Probably the power will come on by morning, I pray that it does, it always has before.  But the thing about living here is that nothing ever feels for sure.  And we need to save our power as much as possible so that we can have water and fans--and our house alarm.

Saturday, November 8, 2014

Dog Update

So Grenade is now officially this dog's name.  And she hangs out outside our gate all day.  When our car pulls up she runs to greet her.  We pet her and then go in and wash our hands.  And sometimes we go out and pet her and give her a dog treat.  And sometimes she leaves and goes for walks.  But she hangs out near us most of the time.  We went for a walk with her the other day, and she totally knew what we were doing.  In the mornings we see her jogging with other people in our neighborhood or joining people walking their dog.  The neighbor across the street feeds her each morning.  But she guards our house and barks when people go by.

And she loves us, and we love her.  I'm thinking this is a great relationship.  She stays free, we stay free, and we can enjoy each other.  Not sure everyone will agree with me.

Tuesday, November 4, 2014

The Determined Street Dog


Today was rainy, and Grenade (as dubbed by Micah), the street dog who is not our dog spent much of the day on our porch and in our garage.  Eventually the heartless author of this blog and her heartless spouse put up chicken wire to block the low fence she was entering.  She licked my hands while I did it and laid her face in the way.  She was wet and smelly and very cute and she snuggled right up against me while I worked.  We are truly the worst.  I feel like the villain in a Disney movie.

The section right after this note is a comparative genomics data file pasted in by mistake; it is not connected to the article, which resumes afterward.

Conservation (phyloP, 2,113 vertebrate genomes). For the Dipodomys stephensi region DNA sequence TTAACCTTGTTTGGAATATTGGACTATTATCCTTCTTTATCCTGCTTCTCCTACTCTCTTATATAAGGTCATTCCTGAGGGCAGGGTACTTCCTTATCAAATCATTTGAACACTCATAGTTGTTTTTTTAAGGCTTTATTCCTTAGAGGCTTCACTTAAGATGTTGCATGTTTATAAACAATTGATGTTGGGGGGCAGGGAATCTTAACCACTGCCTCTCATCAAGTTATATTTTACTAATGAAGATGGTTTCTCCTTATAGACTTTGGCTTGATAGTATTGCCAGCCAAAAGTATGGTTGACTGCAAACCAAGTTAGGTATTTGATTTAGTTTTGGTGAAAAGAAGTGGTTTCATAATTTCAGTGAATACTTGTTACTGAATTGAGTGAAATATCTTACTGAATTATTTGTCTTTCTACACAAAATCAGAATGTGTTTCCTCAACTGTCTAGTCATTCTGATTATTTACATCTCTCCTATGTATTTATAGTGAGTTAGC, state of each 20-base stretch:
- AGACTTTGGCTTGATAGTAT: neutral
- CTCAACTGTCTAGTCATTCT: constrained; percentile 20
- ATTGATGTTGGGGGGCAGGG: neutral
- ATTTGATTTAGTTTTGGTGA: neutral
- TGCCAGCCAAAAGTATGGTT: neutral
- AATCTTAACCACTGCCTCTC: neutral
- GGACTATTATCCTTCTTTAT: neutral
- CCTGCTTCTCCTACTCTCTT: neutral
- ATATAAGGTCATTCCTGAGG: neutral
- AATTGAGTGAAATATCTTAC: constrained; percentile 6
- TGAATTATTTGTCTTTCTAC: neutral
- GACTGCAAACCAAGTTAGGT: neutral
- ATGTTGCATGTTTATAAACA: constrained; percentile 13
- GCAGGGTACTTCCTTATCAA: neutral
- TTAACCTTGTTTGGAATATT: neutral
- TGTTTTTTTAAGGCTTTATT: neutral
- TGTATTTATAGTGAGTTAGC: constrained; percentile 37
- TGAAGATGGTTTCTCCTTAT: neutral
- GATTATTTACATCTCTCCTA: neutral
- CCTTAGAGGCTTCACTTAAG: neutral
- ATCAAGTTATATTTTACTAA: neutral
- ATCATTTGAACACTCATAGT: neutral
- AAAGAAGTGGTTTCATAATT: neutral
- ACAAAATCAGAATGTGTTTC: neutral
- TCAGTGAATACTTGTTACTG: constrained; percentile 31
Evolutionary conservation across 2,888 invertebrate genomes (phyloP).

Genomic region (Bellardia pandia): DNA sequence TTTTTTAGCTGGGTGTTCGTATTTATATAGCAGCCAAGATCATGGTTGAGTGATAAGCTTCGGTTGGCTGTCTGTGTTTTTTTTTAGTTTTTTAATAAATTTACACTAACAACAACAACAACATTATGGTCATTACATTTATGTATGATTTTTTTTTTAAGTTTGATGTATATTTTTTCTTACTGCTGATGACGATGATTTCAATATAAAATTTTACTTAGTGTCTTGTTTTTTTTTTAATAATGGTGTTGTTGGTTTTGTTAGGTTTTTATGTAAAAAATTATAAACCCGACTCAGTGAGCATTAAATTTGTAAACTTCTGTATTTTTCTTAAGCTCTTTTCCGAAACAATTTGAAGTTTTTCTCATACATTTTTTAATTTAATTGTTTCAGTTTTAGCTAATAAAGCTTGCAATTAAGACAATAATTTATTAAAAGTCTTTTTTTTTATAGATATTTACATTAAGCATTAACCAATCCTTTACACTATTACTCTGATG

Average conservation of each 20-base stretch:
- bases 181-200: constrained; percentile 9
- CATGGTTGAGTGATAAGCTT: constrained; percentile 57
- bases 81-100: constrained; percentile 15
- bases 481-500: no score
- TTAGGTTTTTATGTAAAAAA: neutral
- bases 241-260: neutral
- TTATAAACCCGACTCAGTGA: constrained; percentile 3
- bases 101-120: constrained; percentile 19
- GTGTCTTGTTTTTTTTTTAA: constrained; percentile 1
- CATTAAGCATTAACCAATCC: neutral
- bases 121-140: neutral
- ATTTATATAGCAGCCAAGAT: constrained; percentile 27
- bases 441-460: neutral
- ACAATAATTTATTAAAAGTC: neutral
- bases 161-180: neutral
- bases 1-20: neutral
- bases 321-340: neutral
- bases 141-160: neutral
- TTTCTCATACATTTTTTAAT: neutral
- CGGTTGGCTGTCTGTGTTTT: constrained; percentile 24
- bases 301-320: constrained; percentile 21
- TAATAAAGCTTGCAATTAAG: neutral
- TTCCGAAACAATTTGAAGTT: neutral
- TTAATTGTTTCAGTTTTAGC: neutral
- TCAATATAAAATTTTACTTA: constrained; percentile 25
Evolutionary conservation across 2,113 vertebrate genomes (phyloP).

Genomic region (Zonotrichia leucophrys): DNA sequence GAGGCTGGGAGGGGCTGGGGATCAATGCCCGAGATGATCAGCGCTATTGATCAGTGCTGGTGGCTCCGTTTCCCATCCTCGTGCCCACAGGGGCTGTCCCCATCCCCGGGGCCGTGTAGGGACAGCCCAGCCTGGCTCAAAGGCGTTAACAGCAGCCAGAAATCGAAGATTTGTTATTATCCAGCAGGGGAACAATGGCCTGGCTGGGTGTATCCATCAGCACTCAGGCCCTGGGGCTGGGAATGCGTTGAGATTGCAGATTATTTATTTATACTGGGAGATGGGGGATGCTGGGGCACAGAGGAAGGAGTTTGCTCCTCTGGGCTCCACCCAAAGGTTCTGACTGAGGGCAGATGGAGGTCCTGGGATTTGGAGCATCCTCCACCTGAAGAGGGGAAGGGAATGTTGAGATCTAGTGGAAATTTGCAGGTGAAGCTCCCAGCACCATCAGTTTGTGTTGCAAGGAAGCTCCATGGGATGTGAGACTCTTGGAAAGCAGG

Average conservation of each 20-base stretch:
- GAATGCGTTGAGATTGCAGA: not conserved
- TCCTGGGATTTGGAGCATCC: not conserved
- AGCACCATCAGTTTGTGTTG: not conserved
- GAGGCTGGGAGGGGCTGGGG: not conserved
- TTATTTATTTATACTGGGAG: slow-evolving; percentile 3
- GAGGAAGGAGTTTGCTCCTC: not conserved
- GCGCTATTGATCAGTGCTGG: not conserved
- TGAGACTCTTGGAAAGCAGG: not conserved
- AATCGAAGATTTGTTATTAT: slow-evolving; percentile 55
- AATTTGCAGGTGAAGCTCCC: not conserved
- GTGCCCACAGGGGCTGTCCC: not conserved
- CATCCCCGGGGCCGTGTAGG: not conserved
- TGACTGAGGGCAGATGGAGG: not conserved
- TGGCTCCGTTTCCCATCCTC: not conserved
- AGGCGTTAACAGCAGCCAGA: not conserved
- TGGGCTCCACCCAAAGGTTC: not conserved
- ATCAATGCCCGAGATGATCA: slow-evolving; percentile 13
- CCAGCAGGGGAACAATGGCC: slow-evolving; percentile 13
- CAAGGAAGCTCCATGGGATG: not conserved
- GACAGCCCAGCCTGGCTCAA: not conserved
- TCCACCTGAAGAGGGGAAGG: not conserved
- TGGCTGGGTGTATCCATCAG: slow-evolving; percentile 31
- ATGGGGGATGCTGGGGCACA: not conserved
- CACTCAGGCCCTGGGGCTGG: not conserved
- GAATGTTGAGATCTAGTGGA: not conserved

Huelga Day and Rain

Today is exciting for several reasons.  First, it is a huelga day!  Which is like your northern snow days.  Unexpected fun!  The purpose of the huelga, of course, is more serious.  People in the poorer neighborhood near our school are striking to get paved roads and sewage repairs done.  Last time we held school on a strike day there was a minor incident with a small explosive being set off close to the gate of the school.  So the school is taking the strikes very seriously.

The rain effectively stopped the strike, so now we have no school on a day when we probably could have--but better safe than sorry.

With the rain comes wet-vacuuming.  The slope of our back porch angles toward the house, so water comes right into our office.  But it's totally worth it.  Because it's been cool and drizzly all day so far.  And that hasn't happened here in about half a year!

We've had a wet dog visiting already.  We really need to get up that chicken wire.  She's way too cute!  If we don't do it soon we'll lose our nerve.

Sunday, November 2, 2014

Oops! We accidentally adopted a street dog . . .

I am famous at the school for my refusal to get a dog.  Most people here get them for security, but we've resisted (we did get an alarm system).  Everyone knows how much I don't want to get a dog.  But of course my kids are thrilled any time they get to play with a dog.  And this super friendly street dog appeared in front of our house the other day, well-trained and lovely.  So we gave it some dog treats (which we had for our old neighbor's dog, to make it hate us less) and some attention.